Identifying and Diagnosing Common Furnace Problems
Your furnace is the heart(h) of your home, and when it is acting up, it can be annoying and scary.
Noise, lack of heating, and water around your furnace could be a sign of a bigger furnace issue. And when it comes to the comfort and safety of your home, no issue is too minor.
Don’t wait until your furnace problems grow into something costly or dangerous. Learn how to troubleshoot your furnace and when you may want to call in an HVAC professional.
Table of Contents
- How Do You Troubleshoot a Furnace Problem?
- 3 Most Common Furnace Problems FAQs
- Other Common Signs of Furnace Distress
- AAA Heating and Cooling Can Help You Quickly and Safely Resolve Your Furnace Problems
How Do You Troubleshoot a Furnace Problem?
Do you suspect that your furnace is acting up? Before calling a professional, you can troubleshoot minor furnace problems with these six steps:
- Check your thermostat: Ensure that your thermostat is on. If your home seems warm, but you feel cool air blowing from the registers, look at the thermostat’s settings. Verify that it’s set to “Auto” instead of “On.” When the furnace is on the “On” mode, it will continuously blow air, even if it’s not heating the air. Check the batteries to see if they still work. If not, check to see if your thermostat is on, try switching the fan to “On.” If it does not begin blowing, your furnace is not getting power or the motor may be broken.
- Change your air filter: If more than a month has passed since you last changed the furnace’s air filter, now is a good time to replace it. Dirt and debris trapped within the filter might be restricting airflow, causing the furnace to overheat and trigger the safety control, or limit switch, to turn off the burners. As a result, the blower continues to blow cool air to cool down the furnace. Ignoring the air filter and repeated overheating will damage the heat exchanger, leading to an expensive repair. Remove the old, dirty filter, and then wait 30 minutes before resetting your furnace. If your unit still refuses to start, hit the reset button and wait another 30. You will also want to make sure the furnace door is closed all the way, as this may sometimes prevent it from starting.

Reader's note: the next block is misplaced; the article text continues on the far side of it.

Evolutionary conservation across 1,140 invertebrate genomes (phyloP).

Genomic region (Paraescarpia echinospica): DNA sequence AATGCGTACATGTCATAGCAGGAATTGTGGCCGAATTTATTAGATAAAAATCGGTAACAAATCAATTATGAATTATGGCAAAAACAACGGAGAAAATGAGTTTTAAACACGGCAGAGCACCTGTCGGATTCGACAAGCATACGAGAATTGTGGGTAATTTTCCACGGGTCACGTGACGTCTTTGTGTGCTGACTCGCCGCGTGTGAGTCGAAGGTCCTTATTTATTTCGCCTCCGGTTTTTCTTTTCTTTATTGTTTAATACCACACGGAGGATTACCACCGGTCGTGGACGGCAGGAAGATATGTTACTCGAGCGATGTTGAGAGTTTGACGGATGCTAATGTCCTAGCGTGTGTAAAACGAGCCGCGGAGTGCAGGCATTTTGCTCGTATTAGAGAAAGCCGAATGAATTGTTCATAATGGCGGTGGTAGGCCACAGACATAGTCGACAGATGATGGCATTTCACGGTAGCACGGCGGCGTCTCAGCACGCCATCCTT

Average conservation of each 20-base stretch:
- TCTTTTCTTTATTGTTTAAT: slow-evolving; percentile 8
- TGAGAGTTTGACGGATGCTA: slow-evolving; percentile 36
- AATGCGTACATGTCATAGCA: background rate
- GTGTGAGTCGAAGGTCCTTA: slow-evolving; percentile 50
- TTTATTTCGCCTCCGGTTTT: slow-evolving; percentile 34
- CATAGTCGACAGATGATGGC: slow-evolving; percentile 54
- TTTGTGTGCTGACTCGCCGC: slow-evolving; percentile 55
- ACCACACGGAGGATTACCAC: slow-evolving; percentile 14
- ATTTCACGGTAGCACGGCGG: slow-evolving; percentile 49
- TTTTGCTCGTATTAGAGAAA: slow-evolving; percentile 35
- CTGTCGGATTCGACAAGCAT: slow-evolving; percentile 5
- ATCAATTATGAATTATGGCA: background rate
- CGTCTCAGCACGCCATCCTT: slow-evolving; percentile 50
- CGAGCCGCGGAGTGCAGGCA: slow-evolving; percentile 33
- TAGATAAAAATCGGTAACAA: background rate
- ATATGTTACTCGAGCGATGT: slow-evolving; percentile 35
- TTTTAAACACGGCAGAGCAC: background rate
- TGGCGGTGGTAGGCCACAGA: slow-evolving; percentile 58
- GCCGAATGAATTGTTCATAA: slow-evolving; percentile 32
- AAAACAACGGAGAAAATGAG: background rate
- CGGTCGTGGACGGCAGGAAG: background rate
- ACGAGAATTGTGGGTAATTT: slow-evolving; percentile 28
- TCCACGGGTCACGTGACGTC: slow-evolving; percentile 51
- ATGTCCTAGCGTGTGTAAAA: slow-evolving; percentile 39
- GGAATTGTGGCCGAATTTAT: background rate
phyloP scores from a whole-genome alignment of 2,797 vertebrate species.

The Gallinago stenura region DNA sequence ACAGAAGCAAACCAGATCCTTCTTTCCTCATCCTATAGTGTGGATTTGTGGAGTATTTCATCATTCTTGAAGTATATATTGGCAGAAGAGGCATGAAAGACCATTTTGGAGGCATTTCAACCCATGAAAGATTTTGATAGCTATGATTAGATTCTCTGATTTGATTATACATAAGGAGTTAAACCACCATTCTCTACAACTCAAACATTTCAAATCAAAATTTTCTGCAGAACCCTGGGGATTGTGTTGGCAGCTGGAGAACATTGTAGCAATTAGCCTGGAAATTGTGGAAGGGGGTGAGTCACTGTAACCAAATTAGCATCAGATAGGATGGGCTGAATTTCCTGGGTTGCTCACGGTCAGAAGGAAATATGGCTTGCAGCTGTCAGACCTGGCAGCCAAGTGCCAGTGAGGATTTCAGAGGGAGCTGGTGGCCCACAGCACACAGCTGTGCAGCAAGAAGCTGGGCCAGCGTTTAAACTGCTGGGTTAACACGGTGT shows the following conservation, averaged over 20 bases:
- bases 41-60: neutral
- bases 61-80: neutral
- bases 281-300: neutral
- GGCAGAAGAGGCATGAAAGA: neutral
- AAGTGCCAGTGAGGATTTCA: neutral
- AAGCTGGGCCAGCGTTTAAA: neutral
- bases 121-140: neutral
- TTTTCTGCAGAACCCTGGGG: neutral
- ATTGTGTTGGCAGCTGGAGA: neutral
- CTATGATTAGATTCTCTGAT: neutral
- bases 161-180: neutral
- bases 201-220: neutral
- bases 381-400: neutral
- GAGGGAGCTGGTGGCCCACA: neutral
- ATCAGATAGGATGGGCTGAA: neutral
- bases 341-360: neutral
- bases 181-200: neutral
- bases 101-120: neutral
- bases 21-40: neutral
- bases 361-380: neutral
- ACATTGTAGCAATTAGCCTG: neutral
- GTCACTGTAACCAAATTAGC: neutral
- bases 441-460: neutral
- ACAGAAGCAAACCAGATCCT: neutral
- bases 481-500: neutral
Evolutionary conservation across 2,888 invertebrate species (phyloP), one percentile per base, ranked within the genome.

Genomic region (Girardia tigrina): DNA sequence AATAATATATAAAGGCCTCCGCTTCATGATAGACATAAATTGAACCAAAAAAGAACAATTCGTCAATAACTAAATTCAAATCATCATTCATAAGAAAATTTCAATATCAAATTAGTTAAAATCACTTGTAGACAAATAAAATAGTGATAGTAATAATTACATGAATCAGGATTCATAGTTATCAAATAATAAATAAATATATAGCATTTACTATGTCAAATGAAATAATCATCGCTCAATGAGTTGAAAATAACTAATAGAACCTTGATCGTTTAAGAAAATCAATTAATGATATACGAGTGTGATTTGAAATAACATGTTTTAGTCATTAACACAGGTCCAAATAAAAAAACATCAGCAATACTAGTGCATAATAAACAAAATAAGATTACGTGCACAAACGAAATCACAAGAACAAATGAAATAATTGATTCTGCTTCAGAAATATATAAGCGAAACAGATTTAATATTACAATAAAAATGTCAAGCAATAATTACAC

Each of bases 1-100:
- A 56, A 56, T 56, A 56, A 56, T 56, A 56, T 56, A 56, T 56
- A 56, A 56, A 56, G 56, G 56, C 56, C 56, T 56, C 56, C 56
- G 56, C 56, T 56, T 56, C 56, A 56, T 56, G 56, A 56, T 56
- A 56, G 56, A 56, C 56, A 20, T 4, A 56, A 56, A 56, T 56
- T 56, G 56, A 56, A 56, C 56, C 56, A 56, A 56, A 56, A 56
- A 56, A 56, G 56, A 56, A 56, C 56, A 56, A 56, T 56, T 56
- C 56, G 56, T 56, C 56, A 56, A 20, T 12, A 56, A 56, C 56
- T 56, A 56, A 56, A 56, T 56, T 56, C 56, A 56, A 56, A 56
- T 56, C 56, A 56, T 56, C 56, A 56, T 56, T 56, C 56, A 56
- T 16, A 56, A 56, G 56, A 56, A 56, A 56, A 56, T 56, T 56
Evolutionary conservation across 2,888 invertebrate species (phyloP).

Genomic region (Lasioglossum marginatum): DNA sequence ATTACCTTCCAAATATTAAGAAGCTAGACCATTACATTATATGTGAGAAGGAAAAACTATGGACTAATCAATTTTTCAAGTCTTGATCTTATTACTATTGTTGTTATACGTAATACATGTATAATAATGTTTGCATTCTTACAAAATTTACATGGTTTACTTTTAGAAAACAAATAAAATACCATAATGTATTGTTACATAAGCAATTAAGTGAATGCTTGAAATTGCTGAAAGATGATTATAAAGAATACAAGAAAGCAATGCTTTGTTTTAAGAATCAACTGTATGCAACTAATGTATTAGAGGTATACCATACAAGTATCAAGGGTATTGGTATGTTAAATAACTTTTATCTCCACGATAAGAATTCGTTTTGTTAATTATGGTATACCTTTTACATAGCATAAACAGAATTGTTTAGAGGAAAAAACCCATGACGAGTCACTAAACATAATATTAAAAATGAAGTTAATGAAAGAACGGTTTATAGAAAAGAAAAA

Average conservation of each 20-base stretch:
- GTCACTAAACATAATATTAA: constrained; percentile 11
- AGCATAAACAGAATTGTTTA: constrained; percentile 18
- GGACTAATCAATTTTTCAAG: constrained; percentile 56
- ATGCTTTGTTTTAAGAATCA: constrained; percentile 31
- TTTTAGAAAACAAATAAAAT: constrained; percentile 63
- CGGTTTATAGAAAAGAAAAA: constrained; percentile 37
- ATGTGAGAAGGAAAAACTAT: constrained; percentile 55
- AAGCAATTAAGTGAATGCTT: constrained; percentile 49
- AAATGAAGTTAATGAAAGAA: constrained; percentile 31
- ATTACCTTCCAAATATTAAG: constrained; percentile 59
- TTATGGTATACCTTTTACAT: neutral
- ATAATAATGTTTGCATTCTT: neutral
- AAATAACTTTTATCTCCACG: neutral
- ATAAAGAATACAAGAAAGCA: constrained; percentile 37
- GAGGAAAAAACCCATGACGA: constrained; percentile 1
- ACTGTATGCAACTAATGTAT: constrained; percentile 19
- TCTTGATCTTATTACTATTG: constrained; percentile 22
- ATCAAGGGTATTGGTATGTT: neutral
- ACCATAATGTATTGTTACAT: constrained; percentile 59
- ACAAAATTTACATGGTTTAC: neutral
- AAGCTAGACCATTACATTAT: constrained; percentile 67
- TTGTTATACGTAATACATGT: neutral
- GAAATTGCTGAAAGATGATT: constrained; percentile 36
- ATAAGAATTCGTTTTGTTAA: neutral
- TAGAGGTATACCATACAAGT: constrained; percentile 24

- Check that your furnace is on: Check that your furnace is getting power to it. A good place to look first is the breaker in your electrical panel. Make sure the breaker was not tripped because of any loose connections before flipping it back on.
- Look for blockages in your furnace vent: Check to see if any debris is blocking your furnace venting. Snow, ice, weeds, and grass may often constrict airflow and prevent your furnace from working properly.
- Check the blower fan: Not all furnaces have a blower fan, but if yours does, you’ll want to make sure it is on.
- Call a professional: Repairing your furnace yourself is risky. Any errors you make could void your HVAC warranty, or worse: risk the health and safety of your family and home. Call a professional if these troubleshooting tips do not solve your furnace problems.
AAA Heating and Cooling has proudly served Portland and the surrounding areas since 1961.
In our experience, there is no furnace problem too big or too small for us to handle. Whether you need an inspection, repairs, or replacement, we will work with you to quickly, affordably, and effectively solve your heating and cooling issues.
3 Most Common Furnace Problem FAQs
If you find yourself asking one of these three questions, you may have a furnace problem — and possibly one that you cannot afford to ignore.
#1: Why Is My Furnace Clicking?
It’s common for furnaces to make noises, such as the hum you hear as it operates.
Pay attention to unfamiliar sounds as they could be a sign that the heating system is in need of repair.